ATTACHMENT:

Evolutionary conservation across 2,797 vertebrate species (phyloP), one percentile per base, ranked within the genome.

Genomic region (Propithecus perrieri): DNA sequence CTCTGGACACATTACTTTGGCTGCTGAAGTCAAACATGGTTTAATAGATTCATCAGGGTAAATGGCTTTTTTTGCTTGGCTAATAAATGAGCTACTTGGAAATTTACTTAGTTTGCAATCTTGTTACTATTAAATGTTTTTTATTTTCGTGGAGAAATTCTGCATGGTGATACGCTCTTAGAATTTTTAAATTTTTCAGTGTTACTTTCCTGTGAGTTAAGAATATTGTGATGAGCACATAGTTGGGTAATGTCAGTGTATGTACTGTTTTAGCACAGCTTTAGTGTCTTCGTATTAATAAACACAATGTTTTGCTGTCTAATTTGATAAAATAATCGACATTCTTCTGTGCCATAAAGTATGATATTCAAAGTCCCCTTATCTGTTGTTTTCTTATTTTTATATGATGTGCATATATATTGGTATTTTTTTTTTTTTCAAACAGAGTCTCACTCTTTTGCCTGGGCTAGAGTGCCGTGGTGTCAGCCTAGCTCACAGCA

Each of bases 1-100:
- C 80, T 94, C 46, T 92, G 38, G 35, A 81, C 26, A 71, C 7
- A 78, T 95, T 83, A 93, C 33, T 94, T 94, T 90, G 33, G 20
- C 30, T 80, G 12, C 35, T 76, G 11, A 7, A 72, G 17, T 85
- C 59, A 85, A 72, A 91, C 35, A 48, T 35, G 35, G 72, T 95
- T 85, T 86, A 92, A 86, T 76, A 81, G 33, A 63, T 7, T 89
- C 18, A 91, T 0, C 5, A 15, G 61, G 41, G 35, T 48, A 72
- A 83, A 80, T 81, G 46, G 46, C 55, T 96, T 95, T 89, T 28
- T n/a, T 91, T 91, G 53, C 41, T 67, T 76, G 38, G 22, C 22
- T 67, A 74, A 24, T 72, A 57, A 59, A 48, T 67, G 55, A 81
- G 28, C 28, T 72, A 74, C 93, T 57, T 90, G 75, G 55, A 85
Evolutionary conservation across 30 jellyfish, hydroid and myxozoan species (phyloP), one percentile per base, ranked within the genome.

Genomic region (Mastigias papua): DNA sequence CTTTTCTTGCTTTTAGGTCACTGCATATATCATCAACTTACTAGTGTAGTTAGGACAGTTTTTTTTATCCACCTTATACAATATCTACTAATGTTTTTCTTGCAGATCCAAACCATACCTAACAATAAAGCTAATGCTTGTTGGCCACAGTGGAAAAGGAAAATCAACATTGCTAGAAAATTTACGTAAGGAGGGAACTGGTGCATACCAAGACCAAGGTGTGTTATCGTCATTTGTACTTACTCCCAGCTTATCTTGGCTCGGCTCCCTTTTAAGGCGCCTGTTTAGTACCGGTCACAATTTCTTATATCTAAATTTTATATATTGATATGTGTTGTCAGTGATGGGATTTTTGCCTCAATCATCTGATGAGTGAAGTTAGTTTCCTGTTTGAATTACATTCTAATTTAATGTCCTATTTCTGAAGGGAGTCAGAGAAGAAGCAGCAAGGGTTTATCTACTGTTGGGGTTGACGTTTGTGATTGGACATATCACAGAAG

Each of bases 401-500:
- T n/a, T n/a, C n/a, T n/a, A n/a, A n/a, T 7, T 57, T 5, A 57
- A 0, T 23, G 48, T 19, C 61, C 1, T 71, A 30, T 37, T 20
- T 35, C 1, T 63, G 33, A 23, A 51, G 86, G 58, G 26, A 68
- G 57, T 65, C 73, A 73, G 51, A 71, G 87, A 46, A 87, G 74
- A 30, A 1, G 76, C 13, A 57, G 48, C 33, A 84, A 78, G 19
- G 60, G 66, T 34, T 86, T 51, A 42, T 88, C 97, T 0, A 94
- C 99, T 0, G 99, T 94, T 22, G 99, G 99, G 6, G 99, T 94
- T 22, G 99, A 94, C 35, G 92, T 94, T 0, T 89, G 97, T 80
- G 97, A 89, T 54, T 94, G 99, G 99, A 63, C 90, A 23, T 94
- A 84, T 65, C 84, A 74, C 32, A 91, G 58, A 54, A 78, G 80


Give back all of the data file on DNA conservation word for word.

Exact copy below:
Evolutionary conservation across 2,797 vertebrate species (phyloP), one percentile per base, ranked within the genome.

Genomic region (Propithecus perrieri): DNA sequence CTCTGGACACATTACTTTGGCTGCTGAAGTCAAACATGGTTTAATAGATTCATCAGGGTAAATGGCTTTTTTTGCTTGGCTAATAAATGAGCTACTTGGAAATTTACTTAGTTTGCAATCTTGTTACTATTAAATGTTTTTTATTTTCGTGGAGAAATTCTGCATGGTGATACGCTCTTAGAATTTTTAAATTTTTCAGTGTTACTTTCCTGTGAGTTAAGAATATTGTGATGAGCACATAGTTGGGTAATGTCAGTGTATGTACTGTTTTAGCACAGCTTTAGTGTCTTCGTATTAATAAACACAATGTTTTGCTGTCTAATTTGATAAAATAATCGACATTCTTCTGTGCCATAAAGTATGATATTCAAAGTCCCCTTATCTGTTGTTTTCTTATTTTTATATGATGTGCATATATATTGGTATTTTTTTTTTTTTCAAACAGAGTCTCACTCTTTTGCCTGGGCTAGAGTGCCGTGGTGTCAGCCTAGCTCACAGCA

Each of bases 1-100:
- C 80, T 94, C 46, T 92, G 38, G 35, A 81, C 26, A 71, C 7
- A 78, T 95, T 83, A 93, C 33, T 94, T 94, T 90, G 33, G 20
- C 30, T 80, G 12, C 35, T 76, G 11, A 7, A 72, G 17, T 85
- C 59, A 85, A 72, A 91, C 35, A 48, T 35, G 35, G 72, T 95
- T 85, T 86, A 92, A 86, T 76, A 81, G 33, A 63, T 7, T 89
- C 18, A 91, T 0, C 5, A 15, G 61, G 41, G 35, T 48, A 72
- A 83, A 80, T 81, G 46, G 46, C 55, T 96, T 95, T 89, T 28
- T n/a, T 91, T 91, G 53, C 41, T 67, T 76, G 38, G 22, C 22
- T 67, A 74, A 24, T 72, A 57, A 59, A 48, T 67, G 55, A 81
- G 28, C 28, T 72, A 74, C 93, T 57, T 90, G 75, G 55, A 85
Evolutionary conservation across 30 jellyfish, hydroid and myxozoan species (phyloP), one percentile per base, ranked within the genome.

Genomic region (Mastigias papua): DNA sequence CTTTTCTTGCTTTTAGGTCACTGCATATATCATCAACTTACTAGTGTAGTTAGGACAGTTTTTTTTATCCACCTTATACAATATCTACTAATGTTTTTCTTGCAGATCCAAACCATACCTAACAATAAAGCTAATGCTTGTTGGCCACAGTGGAAAAGGAAAATCAACATTGCTAGAAAATTTACGTAAGGAGGGAACTGGTGCATACCAAGACCAAGGTGTGTTATCGTCATTTGTACTTACTCCCAGCTTATCTTGGCTCGGCTCCCTTTTAAGGCGCCTGTTTAGTACCGGTCACAATTTCTTATATCTAAATTTTATATATTGATATGTGTTGTCAGTGATGGGATTTTTGCCTCAATCATCTGATGAGTGAAGTTAGTTTCCTGTTTGAATTACATTCTAATTTAATGTCCTATTTCTGAAGGGAGTCAGAGAAGAAGCAGCAAGGGTTTATCTACTGTTGGGGTTGACGTTTGTGATTGGACATATCACAGAAG

Each of bases 401-500:
- T n/a, T n/a, C n/a, T n/a, A n/a, A n/a, T 7, T 57, T 5, A 57
- A 0, T 23, G 48, T 19, C 61, C 1, T 71, A 30, T 37, T 20
- T 35, C 1, T 63, G 33, A 23, A 51, G 86, G 58, G 26, A 68
- G 57, T 65, C 73, A 73, G 51, A 71, G 87, A 46, A 87, G 74
- A 30, A 1, G 76, C 13, A 57, G 48, C 33, A 84, A 78, G 19
- G 60, G 66, T 34, T 86, T 51, A 42, T 88, C 97, T 0, A 94
- C 99, T 0, G 99, T 94, T 22, G 99, G 99, G 6, G 99, T 94
- T 22, G 99, A 94, C 35, G 92, T 94, T 0, T 89, G 97, T 80
- G 97, A 89, T 54, T 94, G 99, G 99, A 63, C 90, A 23, T 94
- A 84, T 65, C 84, A 74, C 32, A 91, G 58, A 54, A 78, G 80